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Hyperloop, dubbed “the fifth mode of transport,” is real. At least, that’s what the introductory video released this week on YouTube is trying to communicate.

Hyperloop is a project envisioned by engineer and inventor Elon Musk. In short, the goal is to build a high-speed transportation system using a low-pressure tube train, with a top speed of 800 miles per hour (1,300 km/h). Hyperloop Technologies and Hyperloop Transportation Technologies are both research companies looking to turn Musk’s vision into reality. The former company has undergone a seed round led by SherpaVentures, while the latter is crowdsourced.

Hyperloop Technologies — that’s the funded company — uploaded this video on Tuesday:

The video does everything in its power to make you feel good about Hyperloop. Catchphrases like “actually make the world a better place” and “live anywhere, work anywhere, and be anywhere” are thrown around as if you were watching a clip about attaining peace on Earth.

The video is unlisted on YouTube. That means you can’t get to it without the direct link — it’s not even visible on Hyperloop’s YouTube Page. And yet, the company’s Twitter account tweeted out the video link on Wednesday:

It’s not clear whether Hyperloop Technologies is confused about how to use YouTube (that would be worrying), but the timing is no surprise. The company issued a press release yesterday from newly appointed CEO Rob Lloyd, former Cisco president of sales and development.

Lloyd called the Hyperloop vision “compelling and disruptive” as well as “the most transformative new mode of transportation that the world has seen in decades.” He also announced that his team consists of more than 50 full-time employees across engineering, design, manufacturing, legal, and human resources.

Former SpaceX engineer and Hyperloop Technologies cofounder, Brogan Bambrogan, the company’s CEO before Lloyd’s arrival, became CTO this week. Lloyd made a point to share what the startup had achieved under his predecessor:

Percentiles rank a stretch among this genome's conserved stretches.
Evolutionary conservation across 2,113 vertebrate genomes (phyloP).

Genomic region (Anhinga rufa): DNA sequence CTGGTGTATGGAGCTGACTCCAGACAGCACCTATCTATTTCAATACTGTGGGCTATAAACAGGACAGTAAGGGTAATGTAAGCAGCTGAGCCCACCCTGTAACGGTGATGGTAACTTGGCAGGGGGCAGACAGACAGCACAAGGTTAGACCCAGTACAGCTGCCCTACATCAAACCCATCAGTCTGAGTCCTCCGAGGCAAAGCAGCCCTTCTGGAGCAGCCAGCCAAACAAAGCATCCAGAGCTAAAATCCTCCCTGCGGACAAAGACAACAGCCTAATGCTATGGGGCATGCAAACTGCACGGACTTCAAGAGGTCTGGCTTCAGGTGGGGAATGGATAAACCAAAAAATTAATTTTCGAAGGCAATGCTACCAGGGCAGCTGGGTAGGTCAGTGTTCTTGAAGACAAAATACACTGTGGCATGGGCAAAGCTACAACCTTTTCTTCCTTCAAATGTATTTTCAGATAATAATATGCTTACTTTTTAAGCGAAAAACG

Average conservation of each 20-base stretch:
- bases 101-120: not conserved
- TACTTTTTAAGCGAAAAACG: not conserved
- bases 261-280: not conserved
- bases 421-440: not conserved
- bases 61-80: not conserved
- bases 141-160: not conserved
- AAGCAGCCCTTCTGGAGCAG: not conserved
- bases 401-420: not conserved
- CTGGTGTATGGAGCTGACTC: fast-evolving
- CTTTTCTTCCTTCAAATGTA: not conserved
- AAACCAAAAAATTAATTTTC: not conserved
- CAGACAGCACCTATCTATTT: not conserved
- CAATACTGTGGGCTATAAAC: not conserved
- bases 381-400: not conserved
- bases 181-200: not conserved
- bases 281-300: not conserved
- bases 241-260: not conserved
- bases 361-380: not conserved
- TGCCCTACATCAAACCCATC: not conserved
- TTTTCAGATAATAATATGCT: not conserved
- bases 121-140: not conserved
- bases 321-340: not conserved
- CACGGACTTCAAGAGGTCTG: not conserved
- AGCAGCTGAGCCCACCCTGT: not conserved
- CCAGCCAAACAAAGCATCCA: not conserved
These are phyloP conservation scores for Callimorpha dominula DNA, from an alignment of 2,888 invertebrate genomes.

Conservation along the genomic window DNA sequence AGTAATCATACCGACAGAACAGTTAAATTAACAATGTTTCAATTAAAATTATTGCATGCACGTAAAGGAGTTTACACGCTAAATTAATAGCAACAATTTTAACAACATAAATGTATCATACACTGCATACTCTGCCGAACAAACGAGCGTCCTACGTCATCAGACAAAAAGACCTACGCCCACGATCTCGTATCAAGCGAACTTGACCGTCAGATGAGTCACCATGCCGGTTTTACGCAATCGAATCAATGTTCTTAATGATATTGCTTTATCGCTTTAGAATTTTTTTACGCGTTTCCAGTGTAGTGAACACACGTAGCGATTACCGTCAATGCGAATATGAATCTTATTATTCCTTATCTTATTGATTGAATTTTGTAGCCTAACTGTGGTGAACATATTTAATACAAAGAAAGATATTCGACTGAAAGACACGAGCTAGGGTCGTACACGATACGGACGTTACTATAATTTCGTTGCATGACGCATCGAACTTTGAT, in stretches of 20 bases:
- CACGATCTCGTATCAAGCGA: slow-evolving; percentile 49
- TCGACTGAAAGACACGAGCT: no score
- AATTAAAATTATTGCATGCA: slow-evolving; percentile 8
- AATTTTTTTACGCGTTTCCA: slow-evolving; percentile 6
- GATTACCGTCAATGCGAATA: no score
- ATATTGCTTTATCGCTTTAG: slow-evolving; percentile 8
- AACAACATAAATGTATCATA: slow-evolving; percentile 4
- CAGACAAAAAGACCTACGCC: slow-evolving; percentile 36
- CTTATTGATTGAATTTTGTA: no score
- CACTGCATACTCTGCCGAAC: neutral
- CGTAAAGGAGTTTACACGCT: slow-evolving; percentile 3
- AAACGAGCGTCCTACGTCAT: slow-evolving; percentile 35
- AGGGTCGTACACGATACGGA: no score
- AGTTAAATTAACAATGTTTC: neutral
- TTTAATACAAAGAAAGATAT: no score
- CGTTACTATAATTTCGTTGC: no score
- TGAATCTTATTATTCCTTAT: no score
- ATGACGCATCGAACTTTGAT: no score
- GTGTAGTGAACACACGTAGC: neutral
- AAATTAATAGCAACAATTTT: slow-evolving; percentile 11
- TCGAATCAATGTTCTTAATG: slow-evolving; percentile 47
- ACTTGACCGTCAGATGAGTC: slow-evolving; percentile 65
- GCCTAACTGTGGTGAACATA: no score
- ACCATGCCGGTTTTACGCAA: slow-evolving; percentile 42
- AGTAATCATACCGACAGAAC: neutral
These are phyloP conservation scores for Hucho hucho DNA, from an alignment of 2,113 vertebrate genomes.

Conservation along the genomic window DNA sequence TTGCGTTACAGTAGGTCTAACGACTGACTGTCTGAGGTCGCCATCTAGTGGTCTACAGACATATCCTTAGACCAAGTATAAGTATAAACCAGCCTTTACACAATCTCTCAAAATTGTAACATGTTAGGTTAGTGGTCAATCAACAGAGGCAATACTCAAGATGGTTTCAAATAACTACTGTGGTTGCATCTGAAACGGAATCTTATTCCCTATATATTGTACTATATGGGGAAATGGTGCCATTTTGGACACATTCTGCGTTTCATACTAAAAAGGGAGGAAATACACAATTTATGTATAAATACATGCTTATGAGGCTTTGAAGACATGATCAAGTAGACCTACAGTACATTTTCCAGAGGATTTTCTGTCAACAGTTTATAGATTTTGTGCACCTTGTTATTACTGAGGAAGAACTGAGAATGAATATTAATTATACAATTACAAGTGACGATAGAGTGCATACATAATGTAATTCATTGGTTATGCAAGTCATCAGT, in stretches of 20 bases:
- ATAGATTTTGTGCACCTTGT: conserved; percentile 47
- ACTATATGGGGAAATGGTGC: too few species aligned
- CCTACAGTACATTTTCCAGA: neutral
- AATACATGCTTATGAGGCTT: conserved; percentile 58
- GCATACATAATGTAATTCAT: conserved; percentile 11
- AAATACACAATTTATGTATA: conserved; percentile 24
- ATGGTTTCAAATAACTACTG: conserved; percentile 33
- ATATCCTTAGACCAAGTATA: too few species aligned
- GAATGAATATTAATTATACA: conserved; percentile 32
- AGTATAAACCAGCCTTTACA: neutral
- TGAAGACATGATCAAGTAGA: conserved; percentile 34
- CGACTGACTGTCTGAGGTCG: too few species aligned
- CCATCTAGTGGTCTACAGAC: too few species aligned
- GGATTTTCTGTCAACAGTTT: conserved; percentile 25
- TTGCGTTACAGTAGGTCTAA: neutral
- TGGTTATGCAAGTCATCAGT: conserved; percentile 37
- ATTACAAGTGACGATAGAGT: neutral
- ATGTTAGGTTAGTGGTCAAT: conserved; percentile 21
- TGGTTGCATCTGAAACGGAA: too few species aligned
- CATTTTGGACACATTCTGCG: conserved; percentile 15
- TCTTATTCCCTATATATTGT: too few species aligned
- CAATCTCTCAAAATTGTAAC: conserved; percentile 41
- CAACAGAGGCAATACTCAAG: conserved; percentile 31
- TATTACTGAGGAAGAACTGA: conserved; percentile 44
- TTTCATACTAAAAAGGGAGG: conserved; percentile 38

• Compressor: Each HyperPod has a compressor on its forward facing surface that takes in the air in front of it instead of displacing it. This significantly reduces the drag on the Pod as it travel through the tube. We are developing this unique compressor technology to operate at the very high-speeds and low-pressures experienced during operation. We have custom-built a wind tunnel that allows us to do both single blade and cascade tests over a wide variety of speeds & pressures. This will also allow us to test scale models of the innovative HyperPod concepts.
  • Levitation: To support the HyperPod and payload during operation, we are baselining the use of air bearings. We have built a Levitation Test Rig to evaluate a variety of air bearing configurations at surface speeds up to 740mph. We’re also looking at some intriguing alternatives to air bearings such as a passive magnetic levitation (maglev) design.
  • Propulsion: All electric linear motors are used to propel the HyperPods through the tube. The same motors are used to brake the pods during normal operation, allowing us to recapture much of the energy. We are optimizing and innovating on the full system of elements required for our high-speed propulsion system. These systems include: advanced energy storage, high-power drives & power electronics, high-speed controls, and our custom electromagnetic motor.
  • Tube Manufacturing: We are innovating heavily on the tube architecture, construction, and manufacturing process in an effort to build an extremely strong and cost-effective tube structure which can be built and deployed hundreds of kilometers at a time.

But the press release didn’t include a very important goal. Hyperloop Technologies is aiming to build a two-mile test track at its LA campus by the end of 2016, or early 2017. This will be the startup’s first big test, one which many will be watching very closely.

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